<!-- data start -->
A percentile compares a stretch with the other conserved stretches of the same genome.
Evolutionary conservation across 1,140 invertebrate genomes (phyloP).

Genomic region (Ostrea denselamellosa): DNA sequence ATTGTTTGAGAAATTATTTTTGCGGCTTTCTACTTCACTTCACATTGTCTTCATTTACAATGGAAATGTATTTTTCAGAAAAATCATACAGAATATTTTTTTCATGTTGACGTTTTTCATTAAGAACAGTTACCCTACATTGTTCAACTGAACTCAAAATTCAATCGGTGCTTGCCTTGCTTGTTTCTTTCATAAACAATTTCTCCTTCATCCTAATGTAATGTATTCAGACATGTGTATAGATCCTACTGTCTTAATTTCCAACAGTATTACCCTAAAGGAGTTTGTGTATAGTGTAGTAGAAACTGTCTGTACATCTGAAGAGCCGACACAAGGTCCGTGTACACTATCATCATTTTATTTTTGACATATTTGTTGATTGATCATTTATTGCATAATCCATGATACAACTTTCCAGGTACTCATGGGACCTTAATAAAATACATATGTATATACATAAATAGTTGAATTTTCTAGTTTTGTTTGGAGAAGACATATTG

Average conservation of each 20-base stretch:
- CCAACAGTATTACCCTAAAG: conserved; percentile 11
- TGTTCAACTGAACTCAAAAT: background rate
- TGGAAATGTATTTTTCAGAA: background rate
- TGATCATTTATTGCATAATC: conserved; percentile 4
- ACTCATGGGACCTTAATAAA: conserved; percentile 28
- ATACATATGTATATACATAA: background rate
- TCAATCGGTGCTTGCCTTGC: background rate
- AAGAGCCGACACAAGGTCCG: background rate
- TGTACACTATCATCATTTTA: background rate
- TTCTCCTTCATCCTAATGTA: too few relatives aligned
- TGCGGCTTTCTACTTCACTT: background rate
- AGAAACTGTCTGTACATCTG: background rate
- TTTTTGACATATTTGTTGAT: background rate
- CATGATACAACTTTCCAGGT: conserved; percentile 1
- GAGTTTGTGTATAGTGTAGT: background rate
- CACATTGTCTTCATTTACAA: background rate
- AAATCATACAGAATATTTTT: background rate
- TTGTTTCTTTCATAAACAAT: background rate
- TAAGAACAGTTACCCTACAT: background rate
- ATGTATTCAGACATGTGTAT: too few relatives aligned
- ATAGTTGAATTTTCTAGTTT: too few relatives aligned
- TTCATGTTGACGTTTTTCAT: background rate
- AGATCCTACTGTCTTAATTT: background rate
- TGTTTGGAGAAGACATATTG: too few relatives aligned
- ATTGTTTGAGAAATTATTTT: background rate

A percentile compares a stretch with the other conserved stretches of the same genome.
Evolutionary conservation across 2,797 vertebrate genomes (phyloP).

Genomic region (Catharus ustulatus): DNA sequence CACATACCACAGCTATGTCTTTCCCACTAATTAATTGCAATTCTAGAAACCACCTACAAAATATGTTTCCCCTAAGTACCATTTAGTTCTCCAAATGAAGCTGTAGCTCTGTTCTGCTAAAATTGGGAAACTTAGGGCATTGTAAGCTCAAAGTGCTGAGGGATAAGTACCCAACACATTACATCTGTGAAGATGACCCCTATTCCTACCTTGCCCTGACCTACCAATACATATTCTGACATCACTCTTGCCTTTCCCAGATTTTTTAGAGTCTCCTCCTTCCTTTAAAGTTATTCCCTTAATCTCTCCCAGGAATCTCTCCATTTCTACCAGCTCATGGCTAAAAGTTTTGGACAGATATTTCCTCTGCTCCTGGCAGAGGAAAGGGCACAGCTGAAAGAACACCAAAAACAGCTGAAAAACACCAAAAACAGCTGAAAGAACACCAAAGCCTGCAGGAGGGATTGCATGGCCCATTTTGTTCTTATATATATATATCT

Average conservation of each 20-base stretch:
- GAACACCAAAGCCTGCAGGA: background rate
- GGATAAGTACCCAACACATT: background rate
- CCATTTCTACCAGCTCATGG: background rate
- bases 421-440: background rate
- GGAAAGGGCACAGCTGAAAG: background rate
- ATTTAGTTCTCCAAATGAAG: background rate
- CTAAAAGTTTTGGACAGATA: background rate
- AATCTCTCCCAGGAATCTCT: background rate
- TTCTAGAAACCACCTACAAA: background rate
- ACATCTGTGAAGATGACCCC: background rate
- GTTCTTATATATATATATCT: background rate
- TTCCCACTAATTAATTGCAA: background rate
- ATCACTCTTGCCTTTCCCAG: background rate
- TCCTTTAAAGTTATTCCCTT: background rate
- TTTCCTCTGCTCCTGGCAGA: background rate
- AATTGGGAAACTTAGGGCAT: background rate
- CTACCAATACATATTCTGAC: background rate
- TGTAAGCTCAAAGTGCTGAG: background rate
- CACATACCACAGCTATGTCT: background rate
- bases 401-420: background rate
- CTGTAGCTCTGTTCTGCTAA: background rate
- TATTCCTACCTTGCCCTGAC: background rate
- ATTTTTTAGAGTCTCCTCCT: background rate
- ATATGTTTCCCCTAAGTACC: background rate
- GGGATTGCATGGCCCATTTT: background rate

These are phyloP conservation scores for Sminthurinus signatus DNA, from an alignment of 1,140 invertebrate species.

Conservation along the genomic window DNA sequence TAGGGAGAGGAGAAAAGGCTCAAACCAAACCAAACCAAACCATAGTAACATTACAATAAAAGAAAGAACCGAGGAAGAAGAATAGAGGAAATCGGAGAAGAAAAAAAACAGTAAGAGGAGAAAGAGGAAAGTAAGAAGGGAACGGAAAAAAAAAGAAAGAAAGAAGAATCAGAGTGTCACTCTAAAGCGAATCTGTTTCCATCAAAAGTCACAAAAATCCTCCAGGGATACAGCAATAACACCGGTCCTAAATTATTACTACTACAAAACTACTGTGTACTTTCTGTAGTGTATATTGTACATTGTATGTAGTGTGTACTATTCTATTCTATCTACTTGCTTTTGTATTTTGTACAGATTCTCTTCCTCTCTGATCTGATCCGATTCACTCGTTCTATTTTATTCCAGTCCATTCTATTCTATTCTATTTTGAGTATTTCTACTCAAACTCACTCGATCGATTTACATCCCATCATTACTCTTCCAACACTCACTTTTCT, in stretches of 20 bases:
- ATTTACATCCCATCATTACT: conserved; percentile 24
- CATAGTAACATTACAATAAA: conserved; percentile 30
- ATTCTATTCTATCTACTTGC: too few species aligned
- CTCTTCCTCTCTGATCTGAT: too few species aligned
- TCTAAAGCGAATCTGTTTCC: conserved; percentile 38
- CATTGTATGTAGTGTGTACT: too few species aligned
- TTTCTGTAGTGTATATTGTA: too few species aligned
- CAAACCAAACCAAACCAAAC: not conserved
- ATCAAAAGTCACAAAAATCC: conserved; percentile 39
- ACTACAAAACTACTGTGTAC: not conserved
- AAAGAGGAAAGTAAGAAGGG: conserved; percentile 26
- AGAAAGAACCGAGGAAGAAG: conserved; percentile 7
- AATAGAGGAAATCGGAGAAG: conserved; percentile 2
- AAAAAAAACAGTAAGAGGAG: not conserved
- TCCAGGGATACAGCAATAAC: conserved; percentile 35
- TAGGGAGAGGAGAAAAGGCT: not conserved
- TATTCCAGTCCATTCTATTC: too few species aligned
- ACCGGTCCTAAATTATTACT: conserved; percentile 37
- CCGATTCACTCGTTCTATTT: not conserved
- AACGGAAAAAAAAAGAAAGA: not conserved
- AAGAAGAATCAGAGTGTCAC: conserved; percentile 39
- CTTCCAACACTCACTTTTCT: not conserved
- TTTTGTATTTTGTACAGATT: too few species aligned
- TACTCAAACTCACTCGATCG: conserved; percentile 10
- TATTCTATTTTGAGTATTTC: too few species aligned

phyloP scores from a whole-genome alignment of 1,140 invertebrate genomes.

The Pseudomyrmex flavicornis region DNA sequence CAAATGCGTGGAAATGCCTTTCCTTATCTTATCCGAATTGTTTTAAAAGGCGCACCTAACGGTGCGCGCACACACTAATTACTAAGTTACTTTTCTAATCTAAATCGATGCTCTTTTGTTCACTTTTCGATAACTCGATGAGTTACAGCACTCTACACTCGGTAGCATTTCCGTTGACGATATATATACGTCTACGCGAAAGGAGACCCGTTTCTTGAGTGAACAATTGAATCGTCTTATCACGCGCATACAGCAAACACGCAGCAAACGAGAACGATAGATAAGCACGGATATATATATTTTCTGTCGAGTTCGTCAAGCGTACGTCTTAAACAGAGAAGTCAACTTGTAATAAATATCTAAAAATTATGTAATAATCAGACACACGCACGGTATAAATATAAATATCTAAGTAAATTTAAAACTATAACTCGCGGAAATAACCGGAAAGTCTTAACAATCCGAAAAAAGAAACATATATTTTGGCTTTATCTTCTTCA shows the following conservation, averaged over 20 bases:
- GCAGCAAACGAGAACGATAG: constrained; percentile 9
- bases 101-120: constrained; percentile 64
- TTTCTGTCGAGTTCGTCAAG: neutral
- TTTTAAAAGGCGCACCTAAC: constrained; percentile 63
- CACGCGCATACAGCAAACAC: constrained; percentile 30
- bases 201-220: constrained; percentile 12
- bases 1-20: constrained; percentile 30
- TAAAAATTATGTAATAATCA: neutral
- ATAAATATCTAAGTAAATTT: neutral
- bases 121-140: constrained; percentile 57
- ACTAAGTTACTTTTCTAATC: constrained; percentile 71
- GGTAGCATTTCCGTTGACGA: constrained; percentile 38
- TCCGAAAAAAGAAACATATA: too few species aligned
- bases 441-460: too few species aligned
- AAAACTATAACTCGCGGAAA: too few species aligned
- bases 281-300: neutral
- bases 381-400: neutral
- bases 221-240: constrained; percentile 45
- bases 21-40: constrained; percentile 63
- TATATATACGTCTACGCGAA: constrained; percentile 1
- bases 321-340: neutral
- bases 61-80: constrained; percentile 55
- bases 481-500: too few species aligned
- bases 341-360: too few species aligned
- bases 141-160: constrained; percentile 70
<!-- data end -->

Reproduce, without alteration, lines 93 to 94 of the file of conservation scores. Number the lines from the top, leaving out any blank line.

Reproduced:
- bases 201-220: constrained; percentile 12
- bases 1-20: constrained; percentile 30